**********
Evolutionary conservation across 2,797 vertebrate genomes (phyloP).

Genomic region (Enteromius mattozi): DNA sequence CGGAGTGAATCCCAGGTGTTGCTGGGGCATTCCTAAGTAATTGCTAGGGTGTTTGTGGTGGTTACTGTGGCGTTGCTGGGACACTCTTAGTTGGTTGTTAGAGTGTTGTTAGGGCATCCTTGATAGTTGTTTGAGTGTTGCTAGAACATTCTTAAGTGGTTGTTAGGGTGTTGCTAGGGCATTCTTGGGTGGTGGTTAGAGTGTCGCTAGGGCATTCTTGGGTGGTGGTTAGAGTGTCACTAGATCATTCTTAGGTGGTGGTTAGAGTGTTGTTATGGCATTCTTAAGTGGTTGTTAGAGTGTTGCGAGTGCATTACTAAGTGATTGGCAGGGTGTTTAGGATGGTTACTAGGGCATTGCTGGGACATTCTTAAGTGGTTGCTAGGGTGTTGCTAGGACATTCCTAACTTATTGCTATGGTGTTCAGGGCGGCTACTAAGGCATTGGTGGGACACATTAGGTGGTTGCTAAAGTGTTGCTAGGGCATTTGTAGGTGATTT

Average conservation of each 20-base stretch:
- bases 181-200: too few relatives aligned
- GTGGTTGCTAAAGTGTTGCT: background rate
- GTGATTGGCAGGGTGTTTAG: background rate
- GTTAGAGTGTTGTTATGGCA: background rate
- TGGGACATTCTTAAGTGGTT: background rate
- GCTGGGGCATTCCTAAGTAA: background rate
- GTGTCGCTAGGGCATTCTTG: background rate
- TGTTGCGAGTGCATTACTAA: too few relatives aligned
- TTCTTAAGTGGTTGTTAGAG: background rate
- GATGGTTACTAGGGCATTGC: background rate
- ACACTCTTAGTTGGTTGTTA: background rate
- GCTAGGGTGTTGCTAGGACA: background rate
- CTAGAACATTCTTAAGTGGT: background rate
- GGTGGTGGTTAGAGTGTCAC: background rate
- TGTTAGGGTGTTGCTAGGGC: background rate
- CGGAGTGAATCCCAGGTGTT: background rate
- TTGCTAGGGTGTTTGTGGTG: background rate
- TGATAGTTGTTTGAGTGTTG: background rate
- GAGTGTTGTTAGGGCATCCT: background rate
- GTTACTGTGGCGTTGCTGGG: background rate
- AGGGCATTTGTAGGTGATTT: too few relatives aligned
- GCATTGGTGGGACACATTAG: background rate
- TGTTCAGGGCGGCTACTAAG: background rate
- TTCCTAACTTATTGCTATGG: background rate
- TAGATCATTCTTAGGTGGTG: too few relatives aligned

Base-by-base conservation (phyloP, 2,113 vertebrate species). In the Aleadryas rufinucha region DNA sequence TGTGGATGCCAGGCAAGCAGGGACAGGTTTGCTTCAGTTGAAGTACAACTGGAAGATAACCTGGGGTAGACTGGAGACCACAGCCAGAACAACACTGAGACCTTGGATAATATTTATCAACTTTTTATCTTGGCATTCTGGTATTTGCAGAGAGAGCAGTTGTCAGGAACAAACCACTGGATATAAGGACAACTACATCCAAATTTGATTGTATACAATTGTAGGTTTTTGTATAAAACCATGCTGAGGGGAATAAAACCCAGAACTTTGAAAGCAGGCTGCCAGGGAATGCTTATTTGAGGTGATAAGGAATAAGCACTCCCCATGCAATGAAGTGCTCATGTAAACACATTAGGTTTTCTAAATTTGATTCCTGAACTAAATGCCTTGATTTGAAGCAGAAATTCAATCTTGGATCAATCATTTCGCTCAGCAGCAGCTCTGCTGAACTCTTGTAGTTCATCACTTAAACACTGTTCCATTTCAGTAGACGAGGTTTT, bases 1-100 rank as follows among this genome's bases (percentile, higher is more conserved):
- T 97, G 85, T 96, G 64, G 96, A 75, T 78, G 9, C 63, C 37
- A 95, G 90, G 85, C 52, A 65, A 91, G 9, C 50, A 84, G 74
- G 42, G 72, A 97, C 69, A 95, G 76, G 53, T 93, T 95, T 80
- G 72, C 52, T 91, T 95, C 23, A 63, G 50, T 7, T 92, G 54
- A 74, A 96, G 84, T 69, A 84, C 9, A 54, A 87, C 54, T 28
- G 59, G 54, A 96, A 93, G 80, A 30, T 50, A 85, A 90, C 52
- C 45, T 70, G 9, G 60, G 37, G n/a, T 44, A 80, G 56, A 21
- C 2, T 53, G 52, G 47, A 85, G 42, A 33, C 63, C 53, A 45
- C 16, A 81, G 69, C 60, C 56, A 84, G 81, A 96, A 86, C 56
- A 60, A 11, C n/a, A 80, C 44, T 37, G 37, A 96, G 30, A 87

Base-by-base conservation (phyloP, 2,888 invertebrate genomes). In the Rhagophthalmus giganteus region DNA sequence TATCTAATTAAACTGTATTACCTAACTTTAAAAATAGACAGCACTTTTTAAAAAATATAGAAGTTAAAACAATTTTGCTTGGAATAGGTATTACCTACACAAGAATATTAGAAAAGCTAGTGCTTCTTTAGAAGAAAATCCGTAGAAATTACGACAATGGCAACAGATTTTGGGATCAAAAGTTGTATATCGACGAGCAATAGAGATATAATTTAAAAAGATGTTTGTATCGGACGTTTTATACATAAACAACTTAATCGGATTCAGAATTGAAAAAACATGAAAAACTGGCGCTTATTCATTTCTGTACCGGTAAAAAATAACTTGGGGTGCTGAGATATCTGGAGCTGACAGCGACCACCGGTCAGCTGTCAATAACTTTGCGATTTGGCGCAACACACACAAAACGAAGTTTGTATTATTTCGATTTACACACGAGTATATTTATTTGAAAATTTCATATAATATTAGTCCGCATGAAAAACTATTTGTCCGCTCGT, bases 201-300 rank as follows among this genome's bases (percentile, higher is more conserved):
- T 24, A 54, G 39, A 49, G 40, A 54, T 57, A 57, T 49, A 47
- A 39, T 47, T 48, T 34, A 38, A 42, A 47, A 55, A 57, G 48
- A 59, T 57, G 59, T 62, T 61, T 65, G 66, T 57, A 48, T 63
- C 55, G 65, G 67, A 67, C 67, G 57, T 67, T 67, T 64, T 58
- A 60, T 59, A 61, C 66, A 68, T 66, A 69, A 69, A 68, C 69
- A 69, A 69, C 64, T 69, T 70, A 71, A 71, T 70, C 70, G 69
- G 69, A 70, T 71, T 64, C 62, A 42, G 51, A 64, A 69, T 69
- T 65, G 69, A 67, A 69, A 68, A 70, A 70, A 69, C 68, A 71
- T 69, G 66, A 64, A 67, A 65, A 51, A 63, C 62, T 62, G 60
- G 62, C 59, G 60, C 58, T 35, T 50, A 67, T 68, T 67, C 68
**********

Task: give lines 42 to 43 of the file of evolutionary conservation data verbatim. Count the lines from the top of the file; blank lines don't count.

- A 39, T 47, T 48, T 34, A 38, A 42, A 47, A 55, A 57, G 48
- A 59, T 57, G 59, T 62, T 61, T 65, G 66, T 57, A 48, T 63